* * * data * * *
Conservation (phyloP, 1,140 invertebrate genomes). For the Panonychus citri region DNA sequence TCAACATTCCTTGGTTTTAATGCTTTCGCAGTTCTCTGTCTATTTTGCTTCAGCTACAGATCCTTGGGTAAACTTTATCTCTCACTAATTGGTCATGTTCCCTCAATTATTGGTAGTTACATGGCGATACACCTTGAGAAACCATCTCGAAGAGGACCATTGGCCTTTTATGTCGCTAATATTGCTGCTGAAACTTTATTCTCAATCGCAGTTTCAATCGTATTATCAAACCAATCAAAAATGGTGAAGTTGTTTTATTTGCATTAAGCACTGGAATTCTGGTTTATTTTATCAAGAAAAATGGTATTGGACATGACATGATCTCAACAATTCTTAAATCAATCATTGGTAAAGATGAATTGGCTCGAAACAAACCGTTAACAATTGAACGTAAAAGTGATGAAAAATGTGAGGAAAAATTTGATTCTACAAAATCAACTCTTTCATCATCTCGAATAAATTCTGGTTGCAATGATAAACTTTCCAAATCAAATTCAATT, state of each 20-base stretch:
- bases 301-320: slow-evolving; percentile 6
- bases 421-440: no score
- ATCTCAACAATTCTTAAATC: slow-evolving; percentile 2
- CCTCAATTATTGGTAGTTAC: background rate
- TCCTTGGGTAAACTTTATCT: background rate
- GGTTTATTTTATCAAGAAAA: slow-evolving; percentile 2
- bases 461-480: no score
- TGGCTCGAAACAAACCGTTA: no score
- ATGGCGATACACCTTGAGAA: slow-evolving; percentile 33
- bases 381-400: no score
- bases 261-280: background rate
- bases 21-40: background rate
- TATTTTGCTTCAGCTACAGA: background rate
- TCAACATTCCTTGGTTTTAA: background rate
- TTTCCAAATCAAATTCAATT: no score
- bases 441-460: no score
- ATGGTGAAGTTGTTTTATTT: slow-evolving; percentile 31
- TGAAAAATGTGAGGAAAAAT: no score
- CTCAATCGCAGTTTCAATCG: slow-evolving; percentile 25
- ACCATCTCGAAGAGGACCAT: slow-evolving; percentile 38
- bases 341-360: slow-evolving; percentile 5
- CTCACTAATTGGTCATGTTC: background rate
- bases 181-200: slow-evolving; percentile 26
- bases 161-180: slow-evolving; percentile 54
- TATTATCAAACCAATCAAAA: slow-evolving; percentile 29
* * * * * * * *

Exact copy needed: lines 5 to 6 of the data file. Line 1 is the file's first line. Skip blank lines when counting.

- CCTCAATTATTGGTAGTTAC: background rate
- TCCTTGGGTAAACTTTATCT: background rate